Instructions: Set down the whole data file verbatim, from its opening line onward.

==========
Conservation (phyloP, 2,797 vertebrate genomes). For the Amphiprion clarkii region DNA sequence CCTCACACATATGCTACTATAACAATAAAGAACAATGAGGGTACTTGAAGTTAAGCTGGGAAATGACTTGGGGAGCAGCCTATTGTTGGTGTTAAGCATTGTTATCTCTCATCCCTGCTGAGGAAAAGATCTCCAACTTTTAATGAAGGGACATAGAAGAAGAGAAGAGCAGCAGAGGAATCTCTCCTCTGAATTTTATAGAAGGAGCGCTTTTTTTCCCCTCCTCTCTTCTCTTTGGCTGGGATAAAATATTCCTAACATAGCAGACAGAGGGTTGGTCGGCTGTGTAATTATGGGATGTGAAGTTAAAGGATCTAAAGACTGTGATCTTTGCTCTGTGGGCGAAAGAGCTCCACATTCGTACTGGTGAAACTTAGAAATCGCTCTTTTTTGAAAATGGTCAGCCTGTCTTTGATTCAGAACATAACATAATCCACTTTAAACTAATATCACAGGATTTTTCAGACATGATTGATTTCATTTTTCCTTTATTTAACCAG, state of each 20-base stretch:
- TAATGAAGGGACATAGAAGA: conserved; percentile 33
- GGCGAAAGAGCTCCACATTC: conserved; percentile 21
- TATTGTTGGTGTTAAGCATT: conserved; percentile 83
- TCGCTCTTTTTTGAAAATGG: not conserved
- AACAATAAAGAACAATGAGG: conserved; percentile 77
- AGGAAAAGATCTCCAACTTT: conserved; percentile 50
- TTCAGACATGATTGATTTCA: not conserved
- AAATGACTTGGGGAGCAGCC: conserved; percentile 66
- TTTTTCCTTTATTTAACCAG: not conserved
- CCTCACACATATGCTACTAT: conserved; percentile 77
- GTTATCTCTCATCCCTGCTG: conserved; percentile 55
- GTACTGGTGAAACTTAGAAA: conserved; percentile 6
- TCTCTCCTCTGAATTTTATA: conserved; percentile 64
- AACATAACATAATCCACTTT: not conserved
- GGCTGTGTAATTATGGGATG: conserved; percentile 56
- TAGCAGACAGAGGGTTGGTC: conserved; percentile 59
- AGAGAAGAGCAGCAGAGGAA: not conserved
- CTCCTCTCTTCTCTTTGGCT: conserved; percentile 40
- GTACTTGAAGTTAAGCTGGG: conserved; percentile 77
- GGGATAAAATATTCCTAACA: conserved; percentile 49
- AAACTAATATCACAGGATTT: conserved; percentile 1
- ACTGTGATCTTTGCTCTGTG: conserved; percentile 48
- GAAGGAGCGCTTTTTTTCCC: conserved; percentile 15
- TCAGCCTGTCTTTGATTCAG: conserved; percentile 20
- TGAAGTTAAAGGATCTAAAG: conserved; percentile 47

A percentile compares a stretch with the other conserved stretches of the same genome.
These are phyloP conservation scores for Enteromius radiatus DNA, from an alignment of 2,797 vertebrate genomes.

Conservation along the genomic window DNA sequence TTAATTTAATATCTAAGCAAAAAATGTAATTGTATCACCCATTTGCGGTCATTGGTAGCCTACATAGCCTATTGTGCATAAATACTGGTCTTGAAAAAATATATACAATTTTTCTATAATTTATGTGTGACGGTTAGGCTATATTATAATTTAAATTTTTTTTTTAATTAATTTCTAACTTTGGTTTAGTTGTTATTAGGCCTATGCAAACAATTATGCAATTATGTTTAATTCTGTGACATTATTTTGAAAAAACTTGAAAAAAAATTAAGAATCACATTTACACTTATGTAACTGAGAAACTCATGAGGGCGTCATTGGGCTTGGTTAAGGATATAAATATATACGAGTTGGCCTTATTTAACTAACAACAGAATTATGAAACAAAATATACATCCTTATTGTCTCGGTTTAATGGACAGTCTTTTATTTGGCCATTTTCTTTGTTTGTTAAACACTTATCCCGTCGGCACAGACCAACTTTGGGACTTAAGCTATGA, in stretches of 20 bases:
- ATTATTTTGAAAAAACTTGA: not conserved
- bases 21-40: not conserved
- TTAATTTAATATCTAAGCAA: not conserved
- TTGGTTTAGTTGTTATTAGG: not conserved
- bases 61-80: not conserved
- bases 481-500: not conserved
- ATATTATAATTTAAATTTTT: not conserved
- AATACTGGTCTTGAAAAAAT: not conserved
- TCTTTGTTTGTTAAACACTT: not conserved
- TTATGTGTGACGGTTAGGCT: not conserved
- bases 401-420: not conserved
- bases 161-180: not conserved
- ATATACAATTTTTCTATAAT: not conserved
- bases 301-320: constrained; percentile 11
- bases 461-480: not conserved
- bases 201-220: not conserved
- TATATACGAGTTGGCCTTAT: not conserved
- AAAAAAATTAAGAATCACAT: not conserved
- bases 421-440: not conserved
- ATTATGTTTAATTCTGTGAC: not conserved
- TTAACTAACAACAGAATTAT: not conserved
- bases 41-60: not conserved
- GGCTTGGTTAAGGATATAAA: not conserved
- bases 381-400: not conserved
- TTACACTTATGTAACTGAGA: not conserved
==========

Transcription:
Conservation (phyloP, 2,797 vertebrate genomes). For the Amphiprion clarkii region DNA sequence CCTCACACATATGCTACTATAACAATAAAGAACAATGAGGGTACTTGAAGTTAAGCTGGGAAATGACTTGGGGAGCAGCCTATTGTTGGTGTTAAGCATTGTTATCTCTCATCCCTGCTGAGGAAAAGATCTCCAACTTTTAATGAAGGGACATAGAAGAAGAGAAGAGCAGCAGAGGAATCTCTCCTCTGAATTTTATAGAAGGAGCGCTTTTTTTCCCCTCCTCTCTTCTCTTTGGCTGGGATAAAATATTCCTAACATAGCAGACAGAGGGTTGGTCGGCTGTGTAATTATGGGATGTGAAGTTAAAGGATCTAAAGACTGTGATCTTTGCTCTGTGGGCGAAAGAGCTCCACATTCGTACTGGTGAAACTTAGAAATCGCTCTTTTTTGAAAATGGTCAGCCTGTCTTTGATTCAGAACATAACATAATCCACTTTAAACTAATATCACAGGATTTTTCAGACATGATTGATTTCATTTTTCCTTTATTTAACCAG, state of each 20-base stretch:
- TAATGAAGGGACATAGAAGA: conserved; percentile 33
- GGCGAAAGAGCTCCACATTC: conserved; percentile 21
- TATTGTTGGTGTTAAGCATT: conserved; percentile 83
- TCGCTCTTTTTTGAAAATGG: not conserved
- AACAATAAAGAACAATGAGG: conserved; percentile 77
- AGGAAAAGATCTCCAACTTT: conserved; percentile 50
- TTCAGACATGATTGATTTCA: not conserved
- AAATGACTTGGGGAGCAGCC: conserved; percentile 66
- TTTTTCCTTTATTTAACCAG: not conserved
- CCTCACACATATGCTACTAT: conserved; percentile 77
- GTTATCTCTCATCCCTGCTG: conserved; percentile 55
- GTACTGGTGAAACTTAGAAA: conserved; percentile 6
- TCTCTCCTCTGAATTTTATA: conserved; percentile 64
- AACATAACATAATCCACTTT: not conserved
- GGCTGTGTAATTATGGGATG: conserved; percentile 56
- TAGCAGACAGAGGGTTGGTC: conserved; percentile 59
- AGAGAAGAGCAGCAGAGGAA: not conserved
- CTCCTCTCTTCTCTTTGGCT: conserved; percentile 40
- GTACTTGAAGTTAAGCTGGG: conserved; percentile 77
- GGGATAAAATATTCCTAACA: conserved; percentile 49
- AAACTAATATCACAGGATTT: conserved; percentile 1
- ACTGTGATCTTTGCTCTGTG: conserved; percentile 48
- GAAGGAGCGCTTTTTTTCCC: conserved; percentile 15
- TCAGCCTGTCTTTGATTCAG: conserved; percentile 20
- TGAAGTTAAAGGATCTAAAG: conserved; percentile 47

A percentile compares a stretch with the other conserved stretches of the same genome.
These are phyloP conservation scores for Enteromius radiatus DNA, from an alignment of 2,797 vertebrate genomes.

Conservation along the genomic window DNA sequence TTAATTTAATATCTAAGCAAAAAATGTAATTGTATCACCCATTTGCGGTCATTGGTAGCCTACATAGCCTATTGTGCATAAATACTGGTCTTGAAAAAATATATACAATTTTTCTATAATTTATGTGTGACGGTTAGGCTATATTATAATTTAAATTTTTTTTTTAATTAATTTCTAACTTTGGTTTAGTTGTTATTAGGCCTATGCAAACAATTATGCAATTATGTTTAATTCTGTGACATTATTTTGAAAAAACTTGAAAAAAAATTAAGAATCACATTTACACTTATGTAACTGAGAAACTCATGAGGGCGTCATTGGGCTTGGTTAAGGATATAAATATATACGAGTTGGCCTTATTTAACTAACAACAGAATTATGAAACAAAATATACATCCTTATTGTCTCGGTTTAATGGACAGTCTTTTATTTGGCCATTTTCTTTGTTTGTTAAACACTTATCCCGTCGGCACAGACCAACTTTGGGACTTAAGCTATGA, in stretches of 20 bases:
- ATTATTTTGAAAAAACTTGA: not conserved
- bases 21-40: not conserved
- TTAATTTAATATCTAAGCAA: not conserved
- TTGGTTTAGTTGTTATTAGG: not conserved
- bases 61-80: not conserved
- bases 481-500: not conserved
- ATATTATAATTTAAATTTTT: not conserved
- AATACTGGTCTTGAAAAAAT: not conserved
- TCTTTGTTTGTTAAACACTT: not conserved
- TTATGTGTGACGGTTAGGCT: not conserved
- bases 401-420: not conserved
- bases 161-180: not conserved
- ATATACAATTTTTCTATAAT: not conserved
- bases 301-320: constrained; percentile 11
- bases 461-480: not conserved
- bases 201-220: not conserved
- TATATACGAGTTGGCCTTAT: not conserved
- AAAAAAATTAAGAATCACAT: not conserved
- bases 421-440: not conserved
- ATTATGTTTAATTCTGTGAC: not conserved
- TTAACTAACAACAGAATTAT: not conserved
- bases 41-60: not conserved
- GGCTTGGTTAAGGATATAAA: not conserved
- bases 381-400: not conserved
- TTACACTTATGTAACTGAGA: not conserved